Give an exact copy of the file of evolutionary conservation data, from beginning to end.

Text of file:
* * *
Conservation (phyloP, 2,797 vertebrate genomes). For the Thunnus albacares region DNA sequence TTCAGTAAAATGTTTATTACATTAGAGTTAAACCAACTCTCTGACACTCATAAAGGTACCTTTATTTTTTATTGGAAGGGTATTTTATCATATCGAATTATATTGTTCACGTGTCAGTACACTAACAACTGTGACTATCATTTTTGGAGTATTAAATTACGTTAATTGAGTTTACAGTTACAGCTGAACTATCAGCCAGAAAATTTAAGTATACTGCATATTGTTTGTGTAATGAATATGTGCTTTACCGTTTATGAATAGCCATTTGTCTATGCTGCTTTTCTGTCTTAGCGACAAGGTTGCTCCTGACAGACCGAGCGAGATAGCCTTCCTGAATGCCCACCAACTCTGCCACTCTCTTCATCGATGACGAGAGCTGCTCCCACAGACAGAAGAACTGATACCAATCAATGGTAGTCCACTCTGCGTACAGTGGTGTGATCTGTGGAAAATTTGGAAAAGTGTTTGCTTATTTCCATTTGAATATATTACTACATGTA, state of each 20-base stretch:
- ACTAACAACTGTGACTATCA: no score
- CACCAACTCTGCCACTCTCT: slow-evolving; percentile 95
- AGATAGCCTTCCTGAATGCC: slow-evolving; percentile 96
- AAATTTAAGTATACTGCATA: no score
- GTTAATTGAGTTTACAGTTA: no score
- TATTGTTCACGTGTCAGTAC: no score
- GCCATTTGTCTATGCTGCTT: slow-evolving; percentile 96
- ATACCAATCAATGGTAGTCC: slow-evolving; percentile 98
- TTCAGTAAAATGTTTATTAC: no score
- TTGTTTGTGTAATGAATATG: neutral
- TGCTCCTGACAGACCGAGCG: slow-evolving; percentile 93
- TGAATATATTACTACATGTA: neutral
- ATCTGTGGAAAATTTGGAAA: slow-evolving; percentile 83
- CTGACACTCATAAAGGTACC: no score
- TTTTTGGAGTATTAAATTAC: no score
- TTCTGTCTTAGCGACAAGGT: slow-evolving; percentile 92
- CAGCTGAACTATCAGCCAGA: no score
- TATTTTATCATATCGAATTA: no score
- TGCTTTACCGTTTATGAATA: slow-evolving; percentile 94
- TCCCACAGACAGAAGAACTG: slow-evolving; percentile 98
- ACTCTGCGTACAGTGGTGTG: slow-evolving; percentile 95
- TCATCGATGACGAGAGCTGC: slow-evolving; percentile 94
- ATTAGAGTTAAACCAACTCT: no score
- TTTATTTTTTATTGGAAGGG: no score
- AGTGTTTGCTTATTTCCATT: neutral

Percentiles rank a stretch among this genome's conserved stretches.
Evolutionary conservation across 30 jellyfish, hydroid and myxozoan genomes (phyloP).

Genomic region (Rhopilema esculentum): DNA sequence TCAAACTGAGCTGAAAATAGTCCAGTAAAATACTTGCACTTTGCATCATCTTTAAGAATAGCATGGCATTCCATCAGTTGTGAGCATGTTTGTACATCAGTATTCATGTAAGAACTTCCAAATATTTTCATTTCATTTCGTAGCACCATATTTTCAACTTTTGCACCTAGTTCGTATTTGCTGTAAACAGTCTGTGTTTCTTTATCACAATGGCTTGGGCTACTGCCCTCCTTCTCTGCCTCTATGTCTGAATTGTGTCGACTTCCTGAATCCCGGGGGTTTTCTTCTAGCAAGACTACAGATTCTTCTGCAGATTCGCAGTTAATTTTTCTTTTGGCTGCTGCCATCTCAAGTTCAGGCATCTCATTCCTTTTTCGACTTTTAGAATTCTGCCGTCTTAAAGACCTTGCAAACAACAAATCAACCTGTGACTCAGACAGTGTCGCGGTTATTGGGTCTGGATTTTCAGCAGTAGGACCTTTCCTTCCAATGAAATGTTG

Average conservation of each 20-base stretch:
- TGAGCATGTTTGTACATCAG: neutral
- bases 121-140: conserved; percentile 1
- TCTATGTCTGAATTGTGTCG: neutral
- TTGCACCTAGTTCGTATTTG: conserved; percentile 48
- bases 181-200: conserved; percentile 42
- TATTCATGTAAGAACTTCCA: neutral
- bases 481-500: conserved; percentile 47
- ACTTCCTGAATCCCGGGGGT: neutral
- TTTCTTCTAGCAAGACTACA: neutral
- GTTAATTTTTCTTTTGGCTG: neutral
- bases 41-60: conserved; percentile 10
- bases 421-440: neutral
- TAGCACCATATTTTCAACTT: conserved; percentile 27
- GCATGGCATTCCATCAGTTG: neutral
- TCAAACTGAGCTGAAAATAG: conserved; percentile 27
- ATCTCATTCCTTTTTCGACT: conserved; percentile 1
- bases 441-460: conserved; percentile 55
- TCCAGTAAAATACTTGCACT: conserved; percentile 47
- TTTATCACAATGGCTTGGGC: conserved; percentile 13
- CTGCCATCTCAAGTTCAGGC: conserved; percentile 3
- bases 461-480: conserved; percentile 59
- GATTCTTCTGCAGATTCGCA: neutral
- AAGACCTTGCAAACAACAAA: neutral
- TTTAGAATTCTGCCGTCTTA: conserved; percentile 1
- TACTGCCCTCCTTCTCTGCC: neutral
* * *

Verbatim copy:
Conservation (phyloP, 2,797 vertebrate genomes). For the Thunnus albacares region DNA sequence TTCAGTAAAATGTTTATTACATTAGAGTTAAACCAACTCTCTGACACTCATAAAGGTACCTTTATTTTTTATTGGAAGGGTATTTTATCATATCGAATTATATTGTTCACGTGTCAGTACACTAACAACTGTGACTATCATTTTTGGAGTATTAAATTACGTTAATTGAGTTTACAGTTACAGCTGAACTATCAGCCAGAAAATTTAAGTATACTGCATATTGTTTGTGTAATGAATATGTGCTTTACCGTTTATGAATAGCCATTTGTCTATGCTGCTTTTCTGTCTTAGCGACAAGGTTGCTCCTGACAGACCGAGCGAGATAGCCTTCCTGAATGCCCACCAACTCTGCCACTCTCTTCATCGATGACGAGAGCTGCTCCCACAGACAGAAGAACTGATACCAATCAATGGTAGTCCACTCTGCGTACAGTGGTGTGATCTGTGGAAAATTTGGAAAAGTGTTTGCTTATTTCCATTTGAATATATTACTACATGTA, state of each 20-base stretch:
- ACTAACAACTGTGACTATCA: no score
- CACCAACTCTGCCACTCTCT: slow-evolving; percentile 95
- AGATAGCCTTCCTGAATGCC: slow-evolving; percentile 96
- AAATTTAAGTATACTGCATA: no score
- GTTAATTGAGTTTACAGTTA: no score
- TATTGTTCACGTGTCAGTAC: no score
- GCCATTTGTCTATGCTGCTT: slow-evolving; percentile 96
- ATACCAATCAATGGTAGTCC: slow-evolving; percentile 98
- TTCAGTAAAATGTTTATTAC: no score
- TTGTTTGTGTAATGAATATG: neutral
- TGCTCCTGACAGACCGAGCG: slow-evolving; percentile 93
- TGAATATATTACTACATGTA: neutral
- ATCTGTGGAAAATTTGGAAA: slow-evolving; percentile 83
- CTGACACTCATAAAGGTACC: no score
- TTTTTGGAGTATTAAATTAC: no score
- TTCTGTCTTAGCGACAAGGT: slow-evolving; percentile 92
- CAGCTGAACTATCAGCCAGA: no score
- TATTTTATCATATCGAATTA: no score
- TGCTTTACCGTTTATGAATA: slow-evolving; percentile 94
- TCCCACAGACAGAAGAACTG: slow-evolving; percentile 98
- ACTCTGCGTACAGTGGTGTG: slow-evolving; percentile 95
- TCATCGATGACGAGAGCTGC: slow-evolving; percentile 94
- ATTAGAGTTAAACCAACTCT: no score
- TTTATTTTTTATTGGAAGGG: no score
- AGTGTTTGCTTATTTCCATT: neutral

Percentiles rank a stretch among this genome's conserved stretches.
Evolutionary conservation across 30 jellyfish, hydroid and myxozoan genomes (phyloP).

Genomic region (Rhopilema esculentum): DNA sequence TCAAACTGAGCTGAAAATAGTCCAGTAAAATACTTGCACTTTGCATCATCTTTAAGAATAGCATGGCATTCCATCAGTTGTGAGCATGTTTGTACATCAGTATTCATGTAAGAACTTCCAAATATTTTCATTTCATTTCGTAGCACCATATTTTCAACTTTTGCACCTAGTTCGTATTTGCTGTAAACAGTCTGTGTTTCTTTATCACAATGGCTTGGGCTACTGCCCTCCTTCTCTGCCTCTATGTCTGAATTGTGTCGACTTCCTGAATCCCGGGGGTTTTCTTCTAGCAAGACTACAGATTCTTCTGCAGATTCGCAGTTAATTTTTCTTTTGGCTGCTGCCATCTCAAGTTCAGGCATCTCATTCCTTTTTCGACTTTTAGAATTCTGCCGTCTTAAAGACCTTGCAAACAACAAATCAACCTGTGACTCAGACAGTGTCGCGGTTATTGGGTCTGGATTTTCAGCAGTAGGACCTTTCCTTCCAATGAAATGTTG

Average conservation of each 20-base stretch:
- TGAGCATGTTTGTACATCAG: neutral
- bases 121-140: conserved; percentile 1
- TCTATGTCTGAATTGTGTCG: neutral
- TTGCACCTAGTTCGTATTTG: conserved; percentile 48
- bases 181-200: conserved; percentile 42
- TATTCATGTAAGAACTTCCA: neutral
- bases 481-500: conserved; percentile 47
- ACTTCCTGAATCCCGGGGGT: neutral
- TTTCTTCTAGCAAGACTACA: neutral
- GTTAATTTTTCTTTTGGCTG: neutral
- bases 41-60: conserved; percentile 10
- bases 421-440: neutral
- TAGCACCATATTTTCAACTT: conserved; percentile 27
- GCATGGCATTCCATCAGTTG: neutral
- TCAAACTGAGCTGAAAATAG: conserved; percentile 27
- ATCTCATTCCTTTTTCGACT: conserved; percentile 1
- bases 441-460: conserved; percentile 55
- TCCAGTAAAATACTTGCACT: conserved; percentile 47
- TTTATCACAATGGCTTGGGC: conserved; percentile 13
- CTGCCATCTCAAGTTCAGGC: conserved; percentile 3
- bases 461-480: conserved; percentile 59
- GATTCTTCTGCAGATTCGCA: neutral
- AAGACCTTGCAAACAACAAA: neutral
- TTTAGAATTCTGCCGTCTTA: conserved; percentile 1
- TACTGCCCTCCTTCTCTGCC: neutral